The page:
As to the line and scope of the authority of Chester as an employee of defendant, the evidence was without dispute. He was a sergeant in the plant protection department, *426 charged with the duty to protect the company property and company personnel and guard work. In that capacity he investigated the theft of coal from defendant and its trains. Mr. Hyde, superintendent of the protection department, instructed Mr. Chester to take Herman Grey to the juvenile court, and to make an investigation as to what Grey was doing with the coal.

The first contention made is that appellant was shown by the uncontradicted evidence to have had probable cause for believing that the charge against appellee in the juvenile court was well founded. The inquiry in that connection revolves around the effect of the judgment of conviction, its subsequent vacation and an acquittal on another trial based upon a change in the testimony of one of the boys with respect to the connection of plaintiff with the transaction.

It is well settled in this State that when one charged with crime is discharged on preliminary trial by a committing magistrate or when a grand jury failed to indict, that is prima facie evidence of the absence of probable cause, not conclusive but sufficient to shift to defendant the burden to counteract its effect. But the acquittal of accused upon final trial is not even prima facie evidence of the want of probable cause. Stouts Mountain Coal Co. v. Grubb, 217 Ala. 274, 116 So. 156; Hanchey v. Brunson, 175 Ala. 236, 56 So. 971; Union Idemnity Co. v. Webster, 218 Ala. 468(21), 118 So. 794; McMullen v. Daniel, 229 Ala. 194, 155 So. 687.

Neither principle has direct application here, where accused was convicted on her trial in a court with jurisdiction to render a final judgment, and when the same court has set the judgment aside not because the evidence as given on that trial was insufficient, but because one of the witnesses (who was plaintiff's nephew) admitted swearing falsely.

We have in this State a case cited by appellant, where a conviction in an inferior court was appealed to the circuit court and a nol pros was there entered. Kemp v. York, 16 Ala.App. 675, 81 So. 195, certiorari 202 Ala. 425, 80 So. 809: see, also, 54 C.J.S., Malicious Prosecution, ยง 38, p. 1001; 38 Corpus Juris 416, note 94. Both the Court of Appeals and this Court carefully considered the subject and settled the rule for Alabama. That is, that the judgment of conviction, though later vacated and accused discharged, is prima facie evidence of the existence of probable cause for instituting the prosecution "which may be rebutted by any competent evidence which clearly overcomes the presumption arising from the fact of defendant's conviction in the first instance."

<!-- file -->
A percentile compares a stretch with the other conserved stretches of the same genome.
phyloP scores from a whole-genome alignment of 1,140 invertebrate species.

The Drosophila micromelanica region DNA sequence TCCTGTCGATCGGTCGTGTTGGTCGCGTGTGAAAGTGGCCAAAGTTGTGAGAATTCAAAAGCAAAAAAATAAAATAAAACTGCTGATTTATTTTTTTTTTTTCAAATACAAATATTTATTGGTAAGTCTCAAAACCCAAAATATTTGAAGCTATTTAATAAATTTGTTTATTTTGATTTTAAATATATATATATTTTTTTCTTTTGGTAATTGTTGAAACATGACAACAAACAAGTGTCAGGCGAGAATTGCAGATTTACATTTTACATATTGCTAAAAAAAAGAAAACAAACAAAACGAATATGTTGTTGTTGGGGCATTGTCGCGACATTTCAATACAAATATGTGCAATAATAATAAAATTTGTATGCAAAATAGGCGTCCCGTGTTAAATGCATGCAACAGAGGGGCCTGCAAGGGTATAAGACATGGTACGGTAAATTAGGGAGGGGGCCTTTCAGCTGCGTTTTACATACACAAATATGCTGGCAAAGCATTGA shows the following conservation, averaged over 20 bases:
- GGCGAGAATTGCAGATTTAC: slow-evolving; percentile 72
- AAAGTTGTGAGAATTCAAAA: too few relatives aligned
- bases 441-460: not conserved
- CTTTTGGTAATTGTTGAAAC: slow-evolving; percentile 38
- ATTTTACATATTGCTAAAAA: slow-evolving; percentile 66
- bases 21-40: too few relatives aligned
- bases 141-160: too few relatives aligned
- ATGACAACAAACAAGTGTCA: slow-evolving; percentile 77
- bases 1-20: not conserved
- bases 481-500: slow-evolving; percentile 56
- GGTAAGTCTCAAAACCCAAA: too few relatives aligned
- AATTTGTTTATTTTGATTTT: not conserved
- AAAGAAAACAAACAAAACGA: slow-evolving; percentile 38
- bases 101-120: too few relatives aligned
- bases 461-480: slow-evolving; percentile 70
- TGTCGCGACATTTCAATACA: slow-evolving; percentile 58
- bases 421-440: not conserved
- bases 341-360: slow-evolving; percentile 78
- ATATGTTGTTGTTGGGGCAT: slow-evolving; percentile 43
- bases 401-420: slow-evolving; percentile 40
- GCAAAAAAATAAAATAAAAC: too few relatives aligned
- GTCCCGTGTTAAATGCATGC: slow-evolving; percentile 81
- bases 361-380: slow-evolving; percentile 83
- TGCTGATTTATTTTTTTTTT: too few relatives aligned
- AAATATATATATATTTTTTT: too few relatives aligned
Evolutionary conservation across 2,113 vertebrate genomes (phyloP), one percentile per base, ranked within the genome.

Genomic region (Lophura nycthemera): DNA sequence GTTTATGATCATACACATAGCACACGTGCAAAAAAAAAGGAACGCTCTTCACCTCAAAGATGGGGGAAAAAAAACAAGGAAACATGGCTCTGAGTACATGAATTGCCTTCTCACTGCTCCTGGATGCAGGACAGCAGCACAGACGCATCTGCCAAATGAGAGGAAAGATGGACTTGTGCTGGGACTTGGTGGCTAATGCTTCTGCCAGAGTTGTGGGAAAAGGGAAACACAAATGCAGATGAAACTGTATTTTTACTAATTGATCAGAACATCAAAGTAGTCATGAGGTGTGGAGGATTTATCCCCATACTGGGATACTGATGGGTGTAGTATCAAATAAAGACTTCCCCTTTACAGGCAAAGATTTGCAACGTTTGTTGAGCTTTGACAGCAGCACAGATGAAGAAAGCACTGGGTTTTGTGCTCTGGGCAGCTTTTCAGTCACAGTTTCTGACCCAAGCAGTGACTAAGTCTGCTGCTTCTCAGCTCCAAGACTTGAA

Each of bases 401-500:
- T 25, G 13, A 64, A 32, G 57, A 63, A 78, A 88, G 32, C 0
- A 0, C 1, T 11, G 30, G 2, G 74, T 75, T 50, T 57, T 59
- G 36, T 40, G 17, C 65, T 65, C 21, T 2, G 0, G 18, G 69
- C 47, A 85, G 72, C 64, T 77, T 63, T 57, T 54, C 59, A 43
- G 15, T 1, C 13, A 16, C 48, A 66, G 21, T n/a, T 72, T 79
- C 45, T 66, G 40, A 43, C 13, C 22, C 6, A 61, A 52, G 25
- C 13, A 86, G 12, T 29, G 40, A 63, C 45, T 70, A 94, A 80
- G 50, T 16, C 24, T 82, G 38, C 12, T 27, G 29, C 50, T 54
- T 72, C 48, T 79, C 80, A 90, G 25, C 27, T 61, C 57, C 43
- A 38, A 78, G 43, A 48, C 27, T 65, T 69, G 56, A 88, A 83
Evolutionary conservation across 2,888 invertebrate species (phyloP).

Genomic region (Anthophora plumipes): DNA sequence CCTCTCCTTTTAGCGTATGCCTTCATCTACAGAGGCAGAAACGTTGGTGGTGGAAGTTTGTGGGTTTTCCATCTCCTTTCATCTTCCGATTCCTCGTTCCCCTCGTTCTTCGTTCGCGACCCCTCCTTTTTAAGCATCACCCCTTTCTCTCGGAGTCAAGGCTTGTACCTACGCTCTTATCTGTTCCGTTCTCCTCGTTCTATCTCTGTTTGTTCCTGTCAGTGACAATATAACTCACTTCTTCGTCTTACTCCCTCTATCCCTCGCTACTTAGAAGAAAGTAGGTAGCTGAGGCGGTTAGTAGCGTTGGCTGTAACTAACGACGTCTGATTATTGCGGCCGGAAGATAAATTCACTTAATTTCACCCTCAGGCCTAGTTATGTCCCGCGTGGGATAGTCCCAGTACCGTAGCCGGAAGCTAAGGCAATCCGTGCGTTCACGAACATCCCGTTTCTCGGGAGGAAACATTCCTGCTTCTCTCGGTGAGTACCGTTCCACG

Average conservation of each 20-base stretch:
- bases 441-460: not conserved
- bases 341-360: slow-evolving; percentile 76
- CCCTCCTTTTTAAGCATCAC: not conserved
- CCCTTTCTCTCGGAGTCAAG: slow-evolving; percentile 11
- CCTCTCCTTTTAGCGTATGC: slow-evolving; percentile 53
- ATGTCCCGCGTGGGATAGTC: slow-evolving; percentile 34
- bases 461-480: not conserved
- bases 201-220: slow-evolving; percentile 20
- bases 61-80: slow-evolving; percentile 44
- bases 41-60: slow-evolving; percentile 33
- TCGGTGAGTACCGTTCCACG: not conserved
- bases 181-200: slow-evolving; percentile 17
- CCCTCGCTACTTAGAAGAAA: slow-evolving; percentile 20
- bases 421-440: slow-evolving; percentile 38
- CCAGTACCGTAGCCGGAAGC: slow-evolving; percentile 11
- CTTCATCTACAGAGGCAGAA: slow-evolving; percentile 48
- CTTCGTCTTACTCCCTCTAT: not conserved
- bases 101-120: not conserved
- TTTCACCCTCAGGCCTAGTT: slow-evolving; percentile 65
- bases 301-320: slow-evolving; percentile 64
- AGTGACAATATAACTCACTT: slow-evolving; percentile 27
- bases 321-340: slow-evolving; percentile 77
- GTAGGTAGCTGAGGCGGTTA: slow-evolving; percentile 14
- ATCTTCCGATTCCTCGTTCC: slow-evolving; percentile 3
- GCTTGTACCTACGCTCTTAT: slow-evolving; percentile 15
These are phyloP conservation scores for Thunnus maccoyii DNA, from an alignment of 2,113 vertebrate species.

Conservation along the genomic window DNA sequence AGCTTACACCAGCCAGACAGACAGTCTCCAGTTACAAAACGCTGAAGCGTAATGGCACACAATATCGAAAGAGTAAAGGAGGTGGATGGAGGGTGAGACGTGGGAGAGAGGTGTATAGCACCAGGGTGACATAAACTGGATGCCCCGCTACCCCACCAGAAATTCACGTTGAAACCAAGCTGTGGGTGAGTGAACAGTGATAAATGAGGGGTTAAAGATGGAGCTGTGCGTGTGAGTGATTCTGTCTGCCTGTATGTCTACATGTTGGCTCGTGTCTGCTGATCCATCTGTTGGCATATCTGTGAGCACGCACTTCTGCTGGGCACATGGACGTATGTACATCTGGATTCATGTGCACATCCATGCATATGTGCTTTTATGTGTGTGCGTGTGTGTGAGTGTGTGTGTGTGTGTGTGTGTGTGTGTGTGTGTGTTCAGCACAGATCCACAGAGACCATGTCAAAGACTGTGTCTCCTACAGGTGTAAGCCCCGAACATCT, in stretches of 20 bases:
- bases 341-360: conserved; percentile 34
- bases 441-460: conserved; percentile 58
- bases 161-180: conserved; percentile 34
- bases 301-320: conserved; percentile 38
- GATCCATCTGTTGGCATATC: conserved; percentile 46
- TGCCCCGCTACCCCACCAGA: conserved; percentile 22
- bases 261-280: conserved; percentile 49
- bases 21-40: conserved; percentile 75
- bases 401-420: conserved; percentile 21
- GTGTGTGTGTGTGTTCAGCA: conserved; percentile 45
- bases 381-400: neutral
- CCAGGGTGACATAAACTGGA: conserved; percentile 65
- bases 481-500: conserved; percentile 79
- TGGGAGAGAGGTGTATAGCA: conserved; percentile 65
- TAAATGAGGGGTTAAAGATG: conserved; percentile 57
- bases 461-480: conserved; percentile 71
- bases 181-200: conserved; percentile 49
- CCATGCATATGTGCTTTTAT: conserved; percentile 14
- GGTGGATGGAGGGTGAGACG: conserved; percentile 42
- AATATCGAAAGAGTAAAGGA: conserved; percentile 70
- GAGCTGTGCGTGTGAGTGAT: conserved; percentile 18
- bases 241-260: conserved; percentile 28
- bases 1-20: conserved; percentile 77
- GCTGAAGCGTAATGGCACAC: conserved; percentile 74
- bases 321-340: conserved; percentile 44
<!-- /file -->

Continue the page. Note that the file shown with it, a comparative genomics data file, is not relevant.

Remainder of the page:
The question in the Kemp case, supra, was as to the sufficiency of a plea to which a demurrer was sustained. The Court of Appeals observed that the plea was so uncertain as to render it subject to the demurrer which was properly sustained. On certiorari, this Court stated that a special plea was unnecessary to raise the question, since evidence of the facts alleged was admissible under the general issue. But as a plea it was bad because it showed only a prima facie case for defendant, which is not good pleading for to sustain the plea would be a ruling that the conviction then vacated was conclusive of probable cause and not subject to be overcome by competent evidence to the contrary. The question was not discussed as to whether the presumption was clearly overcome by other competent evidence or the nature of such countervailing evidence.